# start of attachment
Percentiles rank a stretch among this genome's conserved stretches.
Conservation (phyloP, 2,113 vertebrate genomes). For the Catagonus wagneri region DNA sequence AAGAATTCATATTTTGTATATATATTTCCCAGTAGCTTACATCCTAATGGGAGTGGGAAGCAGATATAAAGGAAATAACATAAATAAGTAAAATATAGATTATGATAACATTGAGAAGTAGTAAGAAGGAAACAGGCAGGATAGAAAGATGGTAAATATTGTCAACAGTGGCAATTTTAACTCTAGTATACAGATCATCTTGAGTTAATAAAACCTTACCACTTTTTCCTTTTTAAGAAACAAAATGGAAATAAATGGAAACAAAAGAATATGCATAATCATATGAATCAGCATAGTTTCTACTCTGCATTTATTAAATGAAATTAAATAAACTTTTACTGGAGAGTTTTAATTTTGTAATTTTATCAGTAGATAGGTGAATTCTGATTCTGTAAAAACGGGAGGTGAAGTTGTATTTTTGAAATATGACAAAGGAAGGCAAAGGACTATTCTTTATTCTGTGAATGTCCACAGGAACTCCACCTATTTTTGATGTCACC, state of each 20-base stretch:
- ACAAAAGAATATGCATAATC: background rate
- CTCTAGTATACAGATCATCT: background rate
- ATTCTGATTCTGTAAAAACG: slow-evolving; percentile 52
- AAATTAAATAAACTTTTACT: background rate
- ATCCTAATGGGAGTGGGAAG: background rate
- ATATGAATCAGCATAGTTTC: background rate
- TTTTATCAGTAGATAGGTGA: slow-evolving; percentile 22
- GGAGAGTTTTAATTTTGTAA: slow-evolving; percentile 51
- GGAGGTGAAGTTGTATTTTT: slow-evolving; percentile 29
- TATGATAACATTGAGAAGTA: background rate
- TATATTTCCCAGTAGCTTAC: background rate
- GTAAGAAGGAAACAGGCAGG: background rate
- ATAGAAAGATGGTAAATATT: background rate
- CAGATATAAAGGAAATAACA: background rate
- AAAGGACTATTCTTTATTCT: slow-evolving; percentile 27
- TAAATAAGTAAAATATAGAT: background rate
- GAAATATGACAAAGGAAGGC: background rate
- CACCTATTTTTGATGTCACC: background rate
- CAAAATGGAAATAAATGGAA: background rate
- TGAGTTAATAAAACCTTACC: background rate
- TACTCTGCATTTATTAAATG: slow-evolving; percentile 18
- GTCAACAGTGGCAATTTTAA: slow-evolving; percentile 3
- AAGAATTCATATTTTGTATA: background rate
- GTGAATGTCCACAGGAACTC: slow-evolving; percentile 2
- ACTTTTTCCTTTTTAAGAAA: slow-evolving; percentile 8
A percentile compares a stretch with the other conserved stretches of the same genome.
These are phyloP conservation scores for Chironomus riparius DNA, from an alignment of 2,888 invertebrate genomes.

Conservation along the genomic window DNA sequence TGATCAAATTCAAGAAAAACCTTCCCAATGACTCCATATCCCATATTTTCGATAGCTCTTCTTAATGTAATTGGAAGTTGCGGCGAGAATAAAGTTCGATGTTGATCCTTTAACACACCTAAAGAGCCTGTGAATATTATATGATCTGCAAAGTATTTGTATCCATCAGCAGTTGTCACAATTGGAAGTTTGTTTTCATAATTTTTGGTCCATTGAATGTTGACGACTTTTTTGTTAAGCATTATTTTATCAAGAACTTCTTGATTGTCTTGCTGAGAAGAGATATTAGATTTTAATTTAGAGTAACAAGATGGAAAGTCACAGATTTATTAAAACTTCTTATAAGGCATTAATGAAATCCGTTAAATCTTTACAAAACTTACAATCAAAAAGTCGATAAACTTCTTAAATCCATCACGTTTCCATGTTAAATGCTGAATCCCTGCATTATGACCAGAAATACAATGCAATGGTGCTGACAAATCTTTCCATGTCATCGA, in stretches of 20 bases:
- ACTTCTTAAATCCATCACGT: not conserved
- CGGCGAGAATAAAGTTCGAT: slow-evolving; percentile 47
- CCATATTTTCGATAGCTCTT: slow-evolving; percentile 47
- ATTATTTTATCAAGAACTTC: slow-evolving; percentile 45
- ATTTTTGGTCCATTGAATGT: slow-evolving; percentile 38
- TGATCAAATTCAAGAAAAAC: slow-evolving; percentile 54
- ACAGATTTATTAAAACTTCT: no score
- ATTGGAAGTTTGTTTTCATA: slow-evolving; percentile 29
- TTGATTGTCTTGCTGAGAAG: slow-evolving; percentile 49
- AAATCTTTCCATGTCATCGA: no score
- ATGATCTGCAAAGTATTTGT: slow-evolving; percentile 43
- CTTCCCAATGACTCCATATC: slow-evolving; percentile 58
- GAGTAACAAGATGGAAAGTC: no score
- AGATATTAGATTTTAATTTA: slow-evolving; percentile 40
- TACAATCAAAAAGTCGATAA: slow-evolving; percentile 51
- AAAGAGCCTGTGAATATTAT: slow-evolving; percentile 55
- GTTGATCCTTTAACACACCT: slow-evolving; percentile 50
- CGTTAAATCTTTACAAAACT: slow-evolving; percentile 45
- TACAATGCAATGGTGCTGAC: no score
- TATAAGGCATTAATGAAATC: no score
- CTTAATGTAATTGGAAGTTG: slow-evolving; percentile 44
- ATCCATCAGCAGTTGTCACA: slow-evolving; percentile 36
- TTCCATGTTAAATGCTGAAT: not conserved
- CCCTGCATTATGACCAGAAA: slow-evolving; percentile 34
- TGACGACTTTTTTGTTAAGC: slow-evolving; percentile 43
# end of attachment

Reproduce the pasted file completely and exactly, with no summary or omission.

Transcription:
Percentiles rank a stretch among this genome's conserved stretches.
Conservation (phyloP, 2,113 vertebrate genomes). For the Catagonus wagneri region DNA sequence AAGAATTCATATTTTGTATATATATTTCCCAGTAGCTTACATCCTAATGGGAGTGGGAAGCAGATATAAAGGAAATAACATAAATAAGTAAAATATAGATTATGATAACATTGAGAAGTAGTAAGAAGGAAACAGGCAGGATAGAAAGATGGTAAATATTGTCAACAGTGGCAATTTTAACTCTAGTATACAGATCATCTTGAGTTAATAAAACCTTACCACTTTTTCCTTTTTAAGAAACAAAATGGAAATAAATGGAAACAAAAGAATATGCATAATCATATGAATCAGCATAGTTTCTACTCTGCATTTATTAAATGAAATTAAATAAACTTTTACTGGAGAGTTTTAATTTTGTAATTTTATCAGTAGATAGGTGAATTCTGATTCTGTAAAAACGGGAGGTGAAGTTGTATTTTTGAAATATGACAAAGGAAGGCAAAGGACTATTCTTTATTCTGTGAATGTCCACAGGAACTCCACCTATTTTTGATGTCACC, state of each 20-base stretch:
- ACAAAAGAATATGCATAATC: background rate
- CTCTAGTATACAGATCATCT: background rate
- ATTCTGATTCTGTAAAAACG: slow-evolving; percentile 52
- AAATTAAATAAACTTTTACT: background rate
- ATCCTAATGGGAGTGGGAAG: background rate
- ATATGAATCAGCATAGTTTC: background rate
- TTTTATCAGTAGATAGGTGA: slow-evolving; percentile 22
- GGAGAGTTTTAATTTTGTAA: slow-evolving; percentile 51
- GGAGGTGAAGTTGTATTTTT: slow-evolving; percentile 29
- TATGATAACATTGAGAAGTA: background rate
- TATATTTCCCAGTAGCTTAC: background rate
- GTAAGAAGGAAACAGGCAGG: background rate
- ATAGAAAGATGGTAAATATT: background rate
- CAGATATAAAGGAAATAACA: background rate
- AAAGGACTATTCTTTATTCT: slow-evolving; percentile 27
- TAAATAAGTAAAATATAGAT: background rate
- GAAATATGACAAAGGAAGGC: background rate
- CACCTATTTTTGATGTCACC: background rate
- CAAAATGGAAATAAATGGAA: background rate
- TGAGTTAATAAAACCTTACC: background rate
- TACTCTGCATTTATTAAATG: slow-evolving; percentile 18
- GTCAACAGTGGCAATTTTAA: slow-evolving; percentile 3
- AAGAATTCATATTTTGTATA: background rate
- GTGAATGTCCACAGGAACTC: slow-evolving; percentile 2
- ACTTTTTCCTTTTTAAGAAA: slow-evolving; percentile 8
A percentile compares a stretch with the other conserved stretches of the same genome.
These are phyloP conservation scores for Chironomus riparius DNA, from an alignment of 2,888 invertebrate genomes.

Conservation along the genomic window DNA sequence TGATCAAATTCAAGAAAAACCTTCCCAATGACTCCATATCCCATATTTTCGATAGCTCTTCTTAATGTAATTGGAAGTTGCGGCGAGAATAAAGTTCGATGTTGATCCTTTAACACACCTAAAGAGCCTGTGAATATTATATGATCTGCAAAGTATTTGTATCCATCAGCAGTTGTCACAATTGGAAGTTTGTTTTCATAATTTTTGGTCCATTGAATGTTGACGACTTTTTTGTTAAGCATTATTTTATCAAGAACTTCTTGATTGTCTTGCTGAGAAGAGATATTAGATTTTAATTTAGAGTAACAAGATGGAAAGTCACAGATTTATTAAAACTTCTTATAAGGCATTAATGAAATCCGTTAAATCTTTACAAAACTTACAATCAAAAAGTCGATAAACTTCTTAAATCCATCACGTTTCCATGTTAAATGCTGAATCCCTGCATTATGACCAGAAATACAATGCAATGGTGCTGACAAATCTTTCCATGTCATCGA, in stretches of 20 bases:
- ACTTCTTAAATCCATCACGT: not conserved
- CGGCGAGAATAAAGTTCGAT: slow-evolving; percentile 47
- CCATATTTTCGATAGCTCTT: slow-evolving; percentile 47
- ATTATTTTATCAAGAACTTC: slow-evolving; percentile 45
- ATTTTTGGTCCATTGAATGT: slow-evolving; percentile 38
- TGATCAAATTCAAGAAAAAC: slow-evolving; percentile 54
- ACAGATTTATTAAAACTTCT: no score
- ATTGGAAGTTTGTTTTCATA: slow-evolving; percentile 29
- TTGATTGTCTTGCTGAGAAG: slow-evolving; percentile 49
- AAATCTTTCCATGTCATCGA: no score
- ATGATCTGCAAAGTATTTGT: slow-evolving; percentile 43
- CTTCCCAATGACTCCATATC: slow-evolving; percentile 58
- GAGTAACAAGATGGAAAGTC: no score
- AGATATTAGATTTTAATTTA: slow-evolving; percentile 40
- TACAATCAAAAAGTCGATAA: slow-evolving; percentile 51
- AAAGAGCCTGTGAATATTAT: slow-evolving; percentile 55
- GTTGATCCTTTAACACACCT: slow-evolving; percentile 50
- CGTTAAATCTTTACAAAACT: slow-evolving; percentile 45
- TACAATGCAATGGTGCTGAC: no score
- TATAAGGCATTAATGAAATC: no score
- CTTAATGTAATTGGAAGTTG: slow-evolving; percentile 44
- ATCCATCAGCAGTTGTCACA: slow-evolving; percentile 36
- TTCCATGTTAAATGCTGAAT: not conserved
- CCCTGCATTATGACCAGAAA: slow-evolving; percentile 34
- TGACGACTTTTTTGTTAAGC: slow-evolving; percentile 43